image courtesy of

What does Bangladesh even mean?! Bangladesh has gone by many names. Bangladesh, East Pakistan, more names that all essentially mean Land of the Bengals… ok that’s about it. I bet you know as much about this mysterious sub-continental realm as I, which is frankly not that much. Let us learn shall we?

Although one would assume the inhabitants would be called Bengali, this would only be partially correct. That term is specific to the ethnic group of Bengali descent in both this country as well as others such as neighboring India. The term to describe all citizens of the country is Bangladeshi, a slight but important difference. And there are a lot of Bangladeshi, ranking 8th in the world in country population. In 1947 when British rule on the region ended, the Bengal land was split along religious lines. The largely Hindu West Bengal became part of India and the more Muslim East Bengal became part of Pakistan. It would not be until 1971 that East Pakistan would gain independence.

 Prior to all of this, Bengal was one of the wealthiest parts of the sub-continent. Their strength dated back to ancient times when the region was known as Gangaridai (meaning wealth of the Ganges) by the Greeks. Taking advantage of the withdrawal of Alexander the Great’s Hellenic forces, the Maurya Empire was formed which ruled most of the Indian subcontinent. Their greatest ruler was of course Ashoka…the Great. Any relation to the Star Wars character Ahsoka Tano? Maybe. He is regarded as a caring and wise ruler, who referred to his subjects as his children.His carved capital image of four back to back lions is still the emblem of India today.

We should talk about the British I think, if only due to their enormous influence on the entire region. England was in control of the entire Indian region from 1858 to 1947. “But wait “, you say. “That is less than a century of rule, I thought they reigned longer?” You would be correct, as this period is referred to as “The Raj”, or “rule” in Hindi. The prior 101 years from 1757 to 1858 is known as “Company Rule”. And there is only one Company in the history of mankind which could pull off something like that, The British East India Company. Yes, the EIC ruled India longer than the actual British government. This began in 1757 with a victory at the Battle of Plassey against the last regional ruler of Bengal and his French allies from the French East India Company. Yes, the EIC had their own army, I didn’t really know that either. By 1778 the fighting force was 67,000 strong, bolstered largely by Indian troops, a majority of whom were Bangladeshi. This ultimately would lead to their undoing, as many of the soldiers (including the more formidable Bangladeshi) rebelled in 1857 which prompted the British government to take administrative control going forward. The EIC was dissolved and in 1876 Queen Victoria took the title of Empress of India. She regretted all the bloodshed and insisted on many things, including publicly guaranteeing religious freedom.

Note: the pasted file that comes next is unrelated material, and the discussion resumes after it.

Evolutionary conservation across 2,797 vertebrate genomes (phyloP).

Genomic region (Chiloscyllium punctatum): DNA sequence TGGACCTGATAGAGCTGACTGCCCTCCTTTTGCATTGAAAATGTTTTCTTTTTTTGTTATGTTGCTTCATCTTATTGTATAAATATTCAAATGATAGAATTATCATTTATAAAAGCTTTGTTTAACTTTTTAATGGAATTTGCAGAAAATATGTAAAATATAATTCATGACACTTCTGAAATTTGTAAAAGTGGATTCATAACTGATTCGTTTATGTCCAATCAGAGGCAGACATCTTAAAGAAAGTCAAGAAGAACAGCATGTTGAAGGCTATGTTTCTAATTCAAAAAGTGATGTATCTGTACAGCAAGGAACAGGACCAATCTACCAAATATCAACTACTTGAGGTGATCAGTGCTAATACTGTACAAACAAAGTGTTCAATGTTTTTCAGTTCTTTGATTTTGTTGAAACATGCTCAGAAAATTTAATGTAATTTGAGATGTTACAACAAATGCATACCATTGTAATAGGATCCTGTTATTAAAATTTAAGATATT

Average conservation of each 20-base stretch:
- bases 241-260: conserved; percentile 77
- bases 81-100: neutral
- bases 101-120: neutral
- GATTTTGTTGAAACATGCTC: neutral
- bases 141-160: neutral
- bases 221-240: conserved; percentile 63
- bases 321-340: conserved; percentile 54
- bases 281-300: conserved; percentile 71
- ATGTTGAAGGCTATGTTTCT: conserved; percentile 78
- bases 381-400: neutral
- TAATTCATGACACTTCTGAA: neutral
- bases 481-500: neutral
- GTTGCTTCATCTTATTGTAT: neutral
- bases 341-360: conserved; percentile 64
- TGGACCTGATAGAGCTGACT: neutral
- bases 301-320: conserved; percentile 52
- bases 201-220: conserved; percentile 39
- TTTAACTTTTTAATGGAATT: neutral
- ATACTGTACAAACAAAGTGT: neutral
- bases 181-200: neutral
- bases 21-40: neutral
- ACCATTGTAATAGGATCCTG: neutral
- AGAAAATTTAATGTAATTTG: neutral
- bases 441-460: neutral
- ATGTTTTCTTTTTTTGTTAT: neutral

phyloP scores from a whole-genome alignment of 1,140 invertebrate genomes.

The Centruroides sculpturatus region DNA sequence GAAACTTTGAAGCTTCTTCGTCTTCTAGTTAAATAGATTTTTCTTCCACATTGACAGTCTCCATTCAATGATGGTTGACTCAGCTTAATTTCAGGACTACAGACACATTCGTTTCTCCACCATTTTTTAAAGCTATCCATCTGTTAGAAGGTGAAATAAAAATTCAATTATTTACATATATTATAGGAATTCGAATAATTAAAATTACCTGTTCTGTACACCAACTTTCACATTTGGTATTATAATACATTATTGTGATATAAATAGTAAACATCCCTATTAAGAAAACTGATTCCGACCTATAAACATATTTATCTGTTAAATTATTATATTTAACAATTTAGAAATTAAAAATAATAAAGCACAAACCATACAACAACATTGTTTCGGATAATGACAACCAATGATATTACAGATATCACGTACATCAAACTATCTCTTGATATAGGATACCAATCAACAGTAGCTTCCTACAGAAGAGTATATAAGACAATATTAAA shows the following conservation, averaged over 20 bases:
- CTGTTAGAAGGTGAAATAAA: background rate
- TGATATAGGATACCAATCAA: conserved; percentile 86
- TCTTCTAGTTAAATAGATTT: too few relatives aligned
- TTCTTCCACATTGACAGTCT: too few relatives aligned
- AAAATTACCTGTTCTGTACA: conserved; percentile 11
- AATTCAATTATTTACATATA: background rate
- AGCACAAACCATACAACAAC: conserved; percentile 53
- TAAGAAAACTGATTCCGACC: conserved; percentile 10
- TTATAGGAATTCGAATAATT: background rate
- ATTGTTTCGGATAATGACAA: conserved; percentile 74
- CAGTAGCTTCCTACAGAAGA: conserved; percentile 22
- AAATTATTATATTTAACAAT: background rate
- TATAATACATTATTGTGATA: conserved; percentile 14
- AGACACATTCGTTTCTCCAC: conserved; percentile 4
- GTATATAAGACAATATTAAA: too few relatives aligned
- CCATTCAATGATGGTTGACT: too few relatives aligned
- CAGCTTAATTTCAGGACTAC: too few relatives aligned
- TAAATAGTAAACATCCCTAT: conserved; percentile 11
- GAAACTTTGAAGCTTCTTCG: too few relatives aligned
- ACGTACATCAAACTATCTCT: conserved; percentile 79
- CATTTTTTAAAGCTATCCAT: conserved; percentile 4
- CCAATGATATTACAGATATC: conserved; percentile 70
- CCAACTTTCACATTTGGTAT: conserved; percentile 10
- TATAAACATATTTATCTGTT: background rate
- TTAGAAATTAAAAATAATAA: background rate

But what do they eat??? The cuisine mirrors that of a lot of other nearby locales. I am finding the most difficult part of this endeavor to be distinguishing between these similarities, but it is possible. As the main course I made my version of Chicken Khubani. “Khubani” is the Urdu word for apricot. In this adaptation prunes could be used as well, and I went with raisins as it was what I had on hand. The important element is the sweetness. The garlic, onion, and myriad of spices (including the once again important cardamom) provide a savory backdrop for the fruit to play against. The tomatoes are acidic by nature which once again is neutralized by the sweet. As a side dish I did a very simple recipe called Alu Posto (Potatoes with poppy seeds). The addition of as much green chili pepper as you are comfortable with provides a nice mild heat, while the turmeric turns them a vivid yellow. I just used some fresh jalapeno (seeds removed) from the local Worthington Farmer’s Market. I’ve had poppy seeds in my pantry since making Poppy filling for Rosh Hashanah hamantaschen several years ago so I was happy to find a new use. Overall the meal felt very…sub-continental…whatever that means.

 But can you imagine for a moment if Google or Macy’s or Starbucks had an army today like the East India Company? Picture a battalion of baristas, hacking their way through the Columbian rainforest to secure the coffee bean routes. Chilling stuff my friends.

Next we swim to Barbados, home of the bearded ones…Where I don’t fit in anymore!



Chicken khubani

3-4 servings


16 oz CHICKEN BREAST, in large cubes

1 ONION, chopped

3 TOMATOES, peeled and cut

1.5 oz raisins

2 CLOVES GARLIC, chopped finely

PIECE OF GINGERROOT, grated (1 1/4 tsp powder)

1 CINNAMON STICK (1/2 tsp powder)


4 CARDAMOM PODS, split open and use the seeds (4 tsp powder)

1 oz almonds chopped



– Fry the onion and garlic three minutes; add the chicken and fry until brown on all sides. Add all other ingredients except the almonds and add 1/4 cup of water, bring to the boil, put a lid on and simmer for 10 minutes. Take the lid off and boil on high heat until the sauce thickens. Take out the cinnamon stick (if used). Add the almonds.


Alu posto


8 POTATOES, peeled and diced

1 ONION, chopped

2 GREEN CHILLIES, chopped finely





– Fry the onion three minutes, add the potatoes and stir fry 3 minutes more. Add the rest of the ingredients and 1/2 cup of water, put a lid on and simmer for 15 minutes.